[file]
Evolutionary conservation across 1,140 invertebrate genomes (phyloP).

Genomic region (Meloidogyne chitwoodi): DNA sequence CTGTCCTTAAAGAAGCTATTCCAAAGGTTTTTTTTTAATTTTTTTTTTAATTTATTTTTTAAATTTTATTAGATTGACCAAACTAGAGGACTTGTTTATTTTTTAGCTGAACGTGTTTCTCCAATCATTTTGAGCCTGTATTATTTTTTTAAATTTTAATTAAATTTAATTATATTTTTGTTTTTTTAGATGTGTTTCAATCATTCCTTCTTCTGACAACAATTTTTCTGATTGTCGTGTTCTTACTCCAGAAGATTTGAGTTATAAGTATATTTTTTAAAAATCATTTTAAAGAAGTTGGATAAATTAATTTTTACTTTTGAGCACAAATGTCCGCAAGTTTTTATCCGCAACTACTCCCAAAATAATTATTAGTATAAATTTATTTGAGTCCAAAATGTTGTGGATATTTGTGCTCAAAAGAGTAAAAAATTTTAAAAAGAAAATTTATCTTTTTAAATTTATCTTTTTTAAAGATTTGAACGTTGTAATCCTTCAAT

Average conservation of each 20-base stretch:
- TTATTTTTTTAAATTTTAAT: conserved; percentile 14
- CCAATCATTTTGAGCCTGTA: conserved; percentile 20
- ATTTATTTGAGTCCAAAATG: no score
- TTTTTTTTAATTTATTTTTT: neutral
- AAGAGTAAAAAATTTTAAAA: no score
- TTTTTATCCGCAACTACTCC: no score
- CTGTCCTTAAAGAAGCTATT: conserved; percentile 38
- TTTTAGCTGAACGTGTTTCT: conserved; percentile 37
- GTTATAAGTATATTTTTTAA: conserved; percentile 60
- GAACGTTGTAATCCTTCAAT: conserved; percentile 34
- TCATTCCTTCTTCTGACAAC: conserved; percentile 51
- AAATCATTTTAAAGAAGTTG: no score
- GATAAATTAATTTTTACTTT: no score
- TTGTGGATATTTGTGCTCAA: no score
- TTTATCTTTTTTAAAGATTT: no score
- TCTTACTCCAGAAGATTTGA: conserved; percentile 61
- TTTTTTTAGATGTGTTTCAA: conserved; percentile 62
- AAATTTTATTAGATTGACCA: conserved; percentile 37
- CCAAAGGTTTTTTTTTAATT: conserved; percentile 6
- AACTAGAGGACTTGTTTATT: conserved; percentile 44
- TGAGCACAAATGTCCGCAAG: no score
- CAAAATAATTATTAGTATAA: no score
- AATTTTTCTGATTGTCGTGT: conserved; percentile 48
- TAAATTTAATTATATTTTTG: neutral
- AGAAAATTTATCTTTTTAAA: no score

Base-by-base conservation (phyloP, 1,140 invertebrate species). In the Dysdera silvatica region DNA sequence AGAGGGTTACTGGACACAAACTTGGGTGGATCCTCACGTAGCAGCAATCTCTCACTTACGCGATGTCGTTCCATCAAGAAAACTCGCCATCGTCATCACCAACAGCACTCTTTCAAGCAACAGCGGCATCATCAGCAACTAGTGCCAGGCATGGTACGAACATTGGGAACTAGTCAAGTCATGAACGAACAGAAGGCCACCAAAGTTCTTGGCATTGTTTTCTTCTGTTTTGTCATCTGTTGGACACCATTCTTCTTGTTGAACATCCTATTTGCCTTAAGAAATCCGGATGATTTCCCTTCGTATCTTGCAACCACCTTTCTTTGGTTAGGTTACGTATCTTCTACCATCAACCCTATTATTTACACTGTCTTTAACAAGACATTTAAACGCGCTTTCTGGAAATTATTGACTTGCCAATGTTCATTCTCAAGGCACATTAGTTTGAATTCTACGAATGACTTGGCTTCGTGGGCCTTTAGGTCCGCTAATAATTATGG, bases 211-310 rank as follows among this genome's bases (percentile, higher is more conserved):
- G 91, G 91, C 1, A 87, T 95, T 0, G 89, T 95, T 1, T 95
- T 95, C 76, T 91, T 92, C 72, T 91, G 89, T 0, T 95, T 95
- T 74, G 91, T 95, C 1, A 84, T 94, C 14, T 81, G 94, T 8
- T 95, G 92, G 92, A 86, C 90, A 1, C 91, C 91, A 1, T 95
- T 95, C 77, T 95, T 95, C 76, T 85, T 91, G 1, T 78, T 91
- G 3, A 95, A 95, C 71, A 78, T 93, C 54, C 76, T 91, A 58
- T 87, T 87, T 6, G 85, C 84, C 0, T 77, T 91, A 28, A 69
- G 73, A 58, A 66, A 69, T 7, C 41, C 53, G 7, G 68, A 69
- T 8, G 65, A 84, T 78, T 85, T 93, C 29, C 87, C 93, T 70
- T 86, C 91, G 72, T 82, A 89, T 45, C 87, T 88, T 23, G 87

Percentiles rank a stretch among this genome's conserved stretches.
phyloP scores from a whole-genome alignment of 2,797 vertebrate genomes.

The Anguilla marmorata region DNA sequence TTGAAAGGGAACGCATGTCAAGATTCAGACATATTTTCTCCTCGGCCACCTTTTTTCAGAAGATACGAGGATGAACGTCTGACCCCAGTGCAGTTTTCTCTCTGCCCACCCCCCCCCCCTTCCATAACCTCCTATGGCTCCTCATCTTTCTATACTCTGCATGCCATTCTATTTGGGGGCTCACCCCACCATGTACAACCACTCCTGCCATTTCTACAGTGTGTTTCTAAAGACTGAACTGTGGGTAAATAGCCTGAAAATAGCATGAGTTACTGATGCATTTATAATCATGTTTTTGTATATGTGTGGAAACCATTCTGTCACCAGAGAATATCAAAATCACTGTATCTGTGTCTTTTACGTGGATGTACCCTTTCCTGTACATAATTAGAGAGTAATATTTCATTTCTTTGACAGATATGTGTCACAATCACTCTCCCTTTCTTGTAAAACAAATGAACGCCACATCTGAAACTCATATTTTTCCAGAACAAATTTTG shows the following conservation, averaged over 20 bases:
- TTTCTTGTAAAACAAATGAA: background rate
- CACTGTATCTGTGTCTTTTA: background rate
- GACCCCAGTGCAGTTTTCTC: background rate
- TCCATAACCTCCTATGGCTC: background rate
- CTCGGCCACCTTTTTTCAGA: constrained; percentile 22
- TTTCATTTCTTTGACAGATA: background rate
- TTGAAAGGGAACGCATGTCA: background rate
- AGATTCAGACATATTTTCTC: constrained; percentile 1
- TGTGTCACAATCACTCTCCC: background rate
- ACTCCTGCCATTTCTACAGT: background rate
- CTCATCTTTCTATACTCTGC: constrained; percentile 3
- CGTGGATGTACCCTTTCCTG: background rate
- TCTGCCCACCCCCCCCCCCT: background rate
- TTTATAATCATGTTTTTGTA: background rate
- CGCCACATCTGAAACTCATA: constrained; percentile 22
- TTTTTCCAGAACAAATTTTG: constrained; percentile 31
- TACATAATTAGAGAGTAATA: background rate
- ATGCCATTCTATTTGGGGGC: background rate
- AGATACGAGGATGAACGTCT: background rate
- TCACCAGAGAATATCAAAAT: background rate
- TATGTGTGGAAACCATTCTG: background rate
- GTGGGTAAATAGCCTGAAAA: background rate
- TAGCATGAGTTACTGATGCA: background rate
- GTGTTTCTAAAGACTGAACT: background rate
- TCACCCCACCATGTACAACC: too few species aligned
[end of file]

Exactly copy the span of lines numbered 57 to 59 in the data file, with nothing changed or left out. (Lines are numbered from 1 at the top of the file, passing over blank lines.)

- CGCCACATCTGAAACTCATA: constrained; percentile 22
- TTTTTCCAGAACAAATTTTG: constrained; percentile 31
- TACATAATTAGAGAGTAATA: background rate